Mitt Romney adviser Stuart Stevens defended the failed GOP presidential candidate and himself on Thursday, repeating an argument from his Wednesday Washington Post op-ed that the candidate carried the day, but still didn't win.
That op-ed was met with widespread criticism, in part because of Stevens' insistence that since Romney won voters who made more than $50,000 per year and won the white vote, he was, in a way, successful.
He told CBS' "This Morning" that he was "not at all" saying the race was divided into support from the haves and the have-nots. He also defended Romney's claims post-election that Obama won because of "gifts" to base constituencies, such as women and Latinos.
"I don't think that's what he was saying," he said when asked why Romney essentially said Obama paid off those voters. "I think he was saying there was an effort that the incumbent used, as many other incumbents have used, to reach out to constituents. That's something we've seen in politics going back for a long time. They did it effectively."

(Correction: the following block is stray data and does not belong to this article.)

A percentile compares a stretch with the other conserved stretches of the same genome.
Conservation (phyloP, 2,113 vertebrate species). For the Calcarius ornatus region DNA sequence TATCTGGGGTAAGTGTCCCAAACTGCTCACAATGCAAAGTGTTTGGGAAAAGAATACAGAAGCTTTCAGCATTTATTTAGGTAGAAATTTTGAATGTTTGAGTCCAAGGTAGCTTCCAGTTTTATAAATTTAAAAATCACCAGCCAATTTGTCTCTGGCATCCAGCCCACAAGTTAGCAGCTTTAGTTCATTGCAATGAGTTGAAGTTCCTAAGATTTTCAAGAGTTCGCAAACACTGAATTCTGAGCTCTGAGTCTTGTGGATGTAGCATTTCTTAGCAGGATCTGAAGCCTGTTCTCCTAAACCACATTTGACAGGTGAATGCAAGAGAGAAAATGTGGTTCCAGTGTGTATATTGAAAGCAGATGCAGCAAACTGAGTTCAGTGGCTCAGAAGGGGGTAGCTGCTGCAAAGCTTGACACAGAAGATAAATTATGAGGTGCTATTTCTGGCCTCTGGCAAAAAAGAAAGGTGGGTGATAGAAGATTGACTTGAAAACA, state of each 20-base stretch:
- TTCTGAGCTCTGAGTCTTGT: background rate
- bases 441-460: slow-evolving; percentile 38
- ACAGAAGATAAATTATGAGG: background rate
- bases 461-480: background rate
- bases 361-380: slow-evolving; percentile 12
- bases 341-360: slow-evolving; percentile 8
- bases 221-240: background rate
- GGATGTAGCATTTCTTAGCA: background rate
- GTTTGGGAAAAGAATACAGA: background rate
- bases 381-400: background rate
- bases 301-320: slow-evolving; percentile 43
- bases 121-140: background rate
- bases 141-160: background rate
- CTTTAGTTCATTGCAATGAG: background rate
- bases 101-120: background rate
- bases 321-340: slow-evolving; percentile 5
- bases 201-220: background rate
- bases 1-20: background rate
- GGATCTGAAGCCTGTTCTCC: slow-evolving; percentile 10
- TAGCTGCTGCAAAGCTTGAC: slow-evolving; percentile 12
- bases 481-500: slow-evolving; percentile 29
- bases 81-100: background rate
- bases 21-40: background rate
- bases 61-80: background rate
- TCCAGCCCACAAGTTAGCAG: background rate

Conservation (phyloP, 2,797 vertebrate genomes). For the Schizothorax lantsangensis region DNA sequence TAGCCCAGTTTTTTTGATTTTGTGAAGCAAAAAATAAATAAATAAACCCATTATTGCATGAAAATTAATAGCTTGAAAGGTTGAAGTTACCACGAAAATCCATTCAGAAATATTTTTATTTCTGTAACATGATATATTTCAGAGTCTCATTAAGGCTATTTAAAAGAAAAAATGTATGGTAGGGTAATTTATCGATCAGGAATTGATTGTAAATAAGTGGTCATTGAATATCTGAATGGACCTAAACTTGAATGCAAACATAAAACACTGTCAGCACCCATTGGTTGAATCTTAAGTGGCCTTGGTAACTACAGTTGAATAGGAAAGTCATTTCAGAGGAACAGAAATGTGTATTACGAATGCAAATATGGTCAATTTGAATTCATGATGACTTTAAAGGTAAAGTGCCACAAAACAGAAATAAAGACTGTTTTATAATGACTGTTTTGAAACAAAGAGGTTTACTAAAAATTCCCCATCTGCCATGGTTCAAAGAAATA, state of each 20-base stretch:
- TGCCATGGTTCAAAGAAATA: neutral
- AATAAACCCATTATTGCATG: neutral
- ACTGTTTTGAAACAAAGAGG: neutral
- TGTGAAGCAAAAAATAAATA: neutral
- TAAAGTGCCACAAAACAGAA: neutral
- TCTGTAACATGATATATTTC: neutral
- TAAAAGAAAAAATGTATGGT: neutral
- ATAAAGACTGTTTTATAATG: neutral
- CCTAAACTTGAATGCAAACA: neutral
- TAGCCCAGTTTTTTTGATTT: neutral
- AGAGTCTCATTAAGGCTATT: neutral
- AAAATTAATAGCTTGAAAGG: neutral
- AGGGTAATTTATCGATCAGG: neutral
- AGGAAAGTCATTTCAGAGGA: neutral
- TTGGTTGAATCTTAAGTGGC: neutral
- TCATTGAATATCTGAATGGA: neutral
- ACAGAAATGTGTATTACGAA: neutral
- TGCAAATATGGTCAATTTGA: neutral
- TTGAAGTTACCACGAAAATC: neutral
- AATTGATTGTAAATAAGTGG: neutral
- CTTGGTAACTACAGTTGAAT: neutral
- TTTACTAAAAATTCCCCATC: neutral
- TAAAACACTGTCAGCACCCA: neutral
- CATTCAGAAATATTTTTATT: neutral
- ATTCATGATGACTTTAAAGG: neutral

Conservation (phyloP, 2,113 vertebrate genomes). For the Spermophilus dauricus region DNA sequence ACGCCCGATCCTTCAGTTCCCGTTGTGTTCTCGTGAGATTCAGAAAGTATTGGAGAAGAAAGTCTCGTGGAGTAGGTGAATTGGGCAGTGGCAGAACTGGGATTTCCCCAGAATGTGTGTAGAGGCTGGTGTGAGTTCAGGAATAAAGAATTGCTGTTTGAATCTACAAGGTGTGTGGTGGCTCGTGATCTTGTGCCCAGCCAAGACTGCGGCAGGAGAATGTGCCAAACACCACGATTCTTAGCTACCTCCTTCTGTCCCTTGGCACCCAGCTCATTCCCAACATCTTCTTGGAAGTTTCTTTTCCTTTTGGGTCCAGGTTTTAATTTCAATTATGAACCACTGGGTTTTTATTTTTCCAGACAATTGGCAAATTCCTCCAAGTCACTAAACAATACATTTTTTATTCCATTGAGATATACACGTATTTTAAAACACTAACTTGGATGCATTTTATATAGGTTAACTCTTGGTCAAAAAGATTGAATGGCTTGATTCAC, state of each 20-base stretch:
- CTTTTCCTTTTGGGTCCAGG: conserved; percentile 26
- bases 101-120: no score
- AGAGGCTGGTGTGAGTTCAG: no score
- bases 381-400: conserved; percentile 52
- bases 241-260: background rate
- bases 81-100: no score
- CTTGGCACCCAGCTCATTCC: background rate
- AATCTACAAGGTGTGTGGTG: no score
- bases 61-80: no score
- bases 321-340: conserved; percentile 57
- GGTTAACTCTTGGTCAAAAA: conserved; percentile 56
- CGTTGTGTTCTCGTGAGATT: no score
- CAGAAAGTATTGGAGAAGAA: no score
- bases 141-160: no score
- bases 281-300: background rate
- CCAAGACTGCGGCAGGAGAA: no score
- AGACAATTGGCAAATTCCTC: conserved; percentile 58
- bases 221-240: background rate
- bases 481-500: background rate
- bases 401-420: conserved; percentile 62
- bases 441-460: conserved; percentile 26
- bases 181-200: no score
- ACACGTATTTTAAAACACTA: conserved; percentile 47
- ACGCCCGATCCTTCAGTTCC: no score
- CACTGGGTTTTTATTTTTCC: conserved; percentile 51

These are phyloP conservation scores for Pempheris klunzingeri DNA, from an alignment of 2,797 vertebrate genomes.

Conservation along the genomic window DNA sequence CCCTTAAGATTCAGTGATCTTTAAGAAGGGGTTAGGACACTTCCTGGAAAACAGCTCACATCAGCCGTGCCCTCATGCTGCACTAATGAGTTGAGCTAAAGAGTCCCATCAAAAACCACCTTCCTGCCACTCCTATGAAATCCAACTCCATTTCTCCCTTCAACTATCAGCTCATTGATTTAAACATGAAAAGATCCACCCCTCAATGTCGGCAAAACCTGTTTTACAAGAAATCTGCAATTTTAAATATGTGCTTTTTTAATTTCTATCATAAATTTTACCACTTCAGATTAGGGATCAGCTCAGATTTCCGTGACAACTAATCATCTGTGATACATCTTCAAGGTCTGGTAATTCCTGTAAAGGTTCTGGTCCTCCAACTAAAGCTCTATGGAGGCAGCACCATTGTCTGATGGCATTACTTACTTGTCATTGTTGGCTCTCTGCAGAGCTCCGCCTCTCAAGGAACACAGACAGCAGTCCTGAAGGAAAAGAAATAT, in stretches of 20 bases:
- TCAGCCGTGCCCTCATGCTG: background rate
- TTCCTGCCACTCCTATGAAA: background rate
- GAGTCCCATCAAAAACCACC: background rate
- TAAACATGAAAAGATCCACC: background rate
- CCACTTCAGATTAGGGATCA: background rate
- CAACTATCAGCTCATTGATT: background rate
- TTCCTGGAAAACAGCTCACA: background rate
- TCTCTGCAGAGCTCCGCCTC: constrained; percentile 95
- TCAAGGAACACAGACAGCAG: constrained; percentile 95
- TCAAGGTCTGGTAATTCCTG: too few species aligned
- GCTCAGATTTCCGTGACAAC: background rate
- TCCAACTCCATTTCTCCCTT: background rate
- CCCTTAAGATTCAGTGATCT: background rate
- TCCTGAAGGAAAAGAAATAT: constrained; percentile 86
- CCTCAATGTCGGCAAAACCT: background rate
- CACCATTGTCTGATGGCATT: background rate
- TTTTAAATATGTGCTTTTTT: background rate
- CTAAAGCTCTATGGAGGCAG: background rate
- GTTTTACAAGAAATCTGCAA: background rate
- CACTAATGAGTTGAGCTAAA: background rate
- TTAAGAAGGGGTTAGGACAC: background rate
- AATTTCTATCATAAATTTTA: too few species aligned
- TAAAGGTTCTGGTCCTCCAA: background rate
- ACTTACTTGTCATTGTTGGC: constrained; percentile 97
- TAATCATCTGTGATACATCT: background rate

Obama won women, Latino and black voters by wide margins, and in the op-ed Stevens argues that such a win cannot be repeated by Democrats -- even though the Latino population, in particular, will only grow as a percentage of the vote.
Stevens acknowledged to "This Morning" that the Romney campaign failed in its outreach to women and Latinos, saying that its message was good, but the outreach wasn't.
His other reasons for Obama's win: good messaging, taking on what he called smaller issues, and Hurricane Sandy. "I think the images of the president in the storm were very helpful to him," Stevens said. "It reminded them of what they liked about the president."
Overall, he stuck with the argument that it wasn't about Romney or his policies. "I certainly don't think it was the ideas. I think the ideas carried the day for us," he said.